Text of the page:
South Africa has around 327 museums (South African Cultural Observatory), all of which have the power to contribute exponentially to nation-building, social cohesion, education, tourism, cultural and visual literacy.
Prior to the outbreak of COVID-19, the museum and heritage sector in South Africa was already facing a potential crisis. Lack of funding (and, at times, misappropriation of available funding) and staff shortages have led to maintenance, care and proper conservation of collections and buildings being haphazard or deprioritised completely. Compounding on this – or perhaps, rather, due to this – has been a decrease in visitors to museums in general.
Museums should reflect and tell the stories of the cultures and societies in which they are based. Due to apartheid in South Africa, and colonisation before that, these stories were told through the invariably skewed lens of the oppressor. The majority of South Africans didn’t see their lives, languages or cultures represented in their museums – and if they were, there were inaccuracies or omissions. In the 1980s, there was a drive for radical inclusion, and the building of new cultural infrastructure to enable widespread access to cultural infrastructure. While most museums have continued to apply a corrective lens to the histories and stories they tell post-apartheid, there is still work to be done to transform museum collections and exhibitions to ensure they are representative of the majority of South Africans.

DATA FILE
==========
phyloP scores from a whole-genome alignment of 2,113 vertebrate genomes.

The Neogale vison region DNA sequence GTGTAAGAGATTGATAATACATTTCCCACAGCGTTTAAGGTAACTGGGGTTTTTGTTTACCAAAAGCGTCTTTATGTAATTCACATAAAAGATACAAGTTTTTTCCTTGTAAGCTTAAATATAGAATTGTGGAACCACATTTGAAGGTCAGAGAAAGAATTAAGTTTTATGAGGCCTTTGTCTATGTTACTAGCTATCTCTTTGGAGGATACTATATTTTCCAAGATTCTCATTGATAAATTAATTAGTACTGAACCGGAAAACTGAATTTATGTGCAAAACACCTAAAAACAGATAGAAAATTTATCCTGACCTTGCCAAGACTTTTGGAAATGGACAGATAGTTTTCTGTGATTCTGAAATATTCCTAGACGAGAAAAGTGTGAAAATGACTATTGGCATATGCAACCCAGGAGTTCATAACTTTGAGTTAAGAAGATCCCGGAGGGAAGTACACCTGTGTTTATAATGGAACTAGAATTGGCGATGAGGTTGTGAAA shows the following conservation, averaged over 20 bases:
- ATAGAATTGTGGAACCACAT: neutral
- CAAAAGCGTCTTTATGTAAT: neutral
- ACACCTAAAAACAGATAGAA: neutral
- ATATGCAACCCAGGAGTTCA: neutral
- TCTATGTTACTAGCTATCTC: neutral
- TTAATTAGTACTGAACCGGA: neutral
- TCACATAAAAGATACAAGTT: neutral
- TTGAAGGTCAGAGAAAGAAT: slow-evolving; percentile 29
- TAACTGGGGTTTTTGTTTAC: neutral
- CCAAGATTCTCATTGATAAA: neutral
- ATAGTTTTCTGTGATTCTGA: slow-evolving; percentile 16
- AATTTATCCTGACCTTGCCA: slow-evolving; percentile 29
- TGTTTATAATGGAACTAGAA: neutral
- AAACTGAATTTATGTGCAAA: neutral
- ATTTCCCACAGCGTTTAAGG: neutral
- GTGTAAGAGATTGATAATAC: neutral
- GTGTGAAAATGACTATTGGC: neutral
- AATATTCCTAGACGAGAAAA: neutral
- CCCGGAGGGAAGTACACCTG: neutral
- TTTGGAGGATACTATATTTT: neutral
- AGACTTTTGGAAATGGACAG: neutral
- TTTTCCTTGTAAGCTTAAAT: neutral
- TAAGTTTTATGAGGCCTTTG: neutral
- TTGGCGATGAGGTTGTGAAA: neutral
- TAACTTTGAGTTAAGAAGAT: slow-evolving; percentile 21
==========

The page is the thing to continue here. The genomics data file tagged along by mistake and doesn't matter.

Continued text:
The plight of museums in South Africa has been highlighted in mass media, online forums and through meetings of concerned organisations, activists and civilians for decades. In 1998 when the South African National Gallery faced a funding crisis, then Director Marilyn Martin noted that: “There is a real danger that museums may be denuded of their social role by becoming institutions that are driven by the profit motive, or are constrained in their activities by the need to minimise costs to the state.”
COVID-19 and the economic impact of a hard lockdown in South Africa, and government and private funding being reprioritised for healthcare and social grants, forced the museum sector from potential crisis into implosion. Today, a number of our most important heritage assets are on the brink of closure.
Museum Africa in Newtown, Johannesburg, has been in crisis for a number of years, chronically short-staffed and missing experts in some positions for close to 20 years. When the museum was burglarised towards the end of 2020, flooding from the stolen taps and basin caused water damage and mould to creep in, threatening to destroy priceless collections of sketches, oil paintings and watercolours of the journeys of early explorers, botanical artists, missionaries and cartoonists for over three centuries, as well as photographs from the Bensusan collection, documents, historical artefacts and an extensive costume collection donated from the now-closed Bernberg Museum.